Rent costs are a severe burden for a third of New Yorkers, and the city is at risk of becoming a gated community unless it can solve its affordability crisis, housing experts said at a conference this morning.
“The number one expense for New Yorkers,” said Jack Nyman, executive director of the Steven L. Newman Real Estate Institute and the organizer of the Implementing Affordable: New York’s Affordable Housing Crisis conference, said on Wednesday, “is living.”
Addressing a packed conference room at Baruch College — across the street from where, a fortnight ago, Mayor Bill de Blasio delivered his state of the city address — Nyman said that New York City is in danger of losing its character. Referring to the 70,000 people who applied for 38 affordable units in Williamsburg in December, Nyman said that the city is at risk of becoming “a gated community.”
NYC Department of Housing Preservation and Development Commissioner Vicki Been, the keynote speaker at the conference, said that 56 percent of New Yorkers are “rent-burdened,” and for one-third of New Yorkers, the problems were severe.
“For these families, the affordable housing crisis is not an abstraction,” she added.
The de Blasio administration’s plan to tackle the issue will require $8.2 billion in city capital and funds, Been said, adding that the city already invested $400 million in 2014 alone. That $400 million had also been used to leverage private investments at a ratio of 8:1, she said.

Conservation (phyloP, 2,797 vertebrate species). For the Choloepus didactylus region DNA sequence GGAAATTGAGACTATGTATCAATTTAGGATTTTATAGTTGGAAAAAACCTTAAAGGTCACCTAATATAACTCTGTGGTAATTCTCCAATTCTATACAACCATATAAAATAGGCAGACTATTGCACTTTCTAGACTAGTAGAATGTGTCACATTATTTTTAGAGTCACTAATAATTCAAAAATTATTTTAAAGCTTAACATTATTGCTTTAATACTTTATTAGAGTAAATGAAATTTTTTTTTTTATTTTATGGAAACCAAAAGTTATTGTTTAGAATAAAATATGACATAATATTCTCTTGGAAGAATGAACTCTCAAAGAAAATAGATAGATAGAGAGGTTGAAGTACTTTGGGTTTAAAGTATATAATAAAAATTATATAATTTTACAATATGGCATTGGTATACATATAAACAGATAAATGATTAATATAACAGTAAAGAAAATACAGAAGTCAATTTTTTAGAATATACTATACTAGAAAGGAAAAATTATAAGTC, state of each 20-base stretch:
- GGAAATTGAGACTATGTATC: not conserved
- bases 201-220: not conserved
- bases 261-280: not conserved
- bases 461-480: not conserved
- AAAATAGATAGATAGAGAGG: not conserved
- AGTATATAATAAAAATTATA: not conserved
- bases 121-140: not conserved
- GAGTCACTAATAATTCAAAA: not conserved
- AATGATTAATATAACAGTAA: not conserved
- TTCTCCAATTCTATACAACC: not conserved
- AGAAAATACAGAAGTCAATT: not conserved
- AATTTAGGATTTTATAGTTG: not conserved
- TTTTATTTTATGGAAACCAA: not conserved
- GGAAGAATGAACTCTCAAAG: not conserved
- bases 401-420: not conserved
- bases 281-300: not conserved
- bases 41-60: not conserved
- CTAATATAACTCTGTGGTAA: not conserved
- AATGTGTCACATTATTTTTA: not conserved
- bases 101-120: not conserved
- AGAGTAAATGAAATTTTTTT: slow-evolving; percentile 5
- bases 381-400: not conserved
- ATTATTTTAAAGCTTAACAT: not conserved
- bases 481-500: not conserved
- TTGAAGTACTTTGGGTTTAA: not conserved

HPD set a goal of financing 16,000 affordable units last year — a goal it exceeded by almost 1,400 units, Been, formerly the director of NYU’s Furman Center, said. “Our progress to date shows that our goals are not only ambitious, but doable,” she said. “They’re bold, not crazy.”
De Blasio has called for the city to ramp up new construction. To act on this, Been said that the HPD is “looking high and low across the five boroughs for land on which to build. “We’re looking for land wherever it is, under every railroad track” she said. But, “we’re not just plopping down buildings,” she said. “We’re also building neighborhoods.”
To that end, HPD has formed a new office, the Office of Neighborhood Strategies, which deputy HPD commissioner Daniel Hernandez said was dealing with neighborhood residents’ concerns of displacement in the face of increased density. The HPD has taken some stick for its initial forays into Brooklyn’s East New York neighborhood, some residents of which see the city’s development efforts as a mechanism of gentrification. “Getting into neighborhoods, we’re not great at,” Hernandez acknowledged. “But we’re great about getting the word out.”
“The concerns aren’t about housing,” another panelist, Howard Slatkin, deputy executive director of strategic planning for the Department of City Planning, added. “It’s about the implication of the housing.”
Nyman was cautiously optimistic about New York’s ability to tackle the affordability crisis. “The mayor is focusing his administration to preserve affordable housing as a precious component of this city,” he told The Real Deal. “Will the goal, if it is met, be effective at bridging the gap?” he asked, referring to the mayor’s 200,000 number. “Only time will tell.”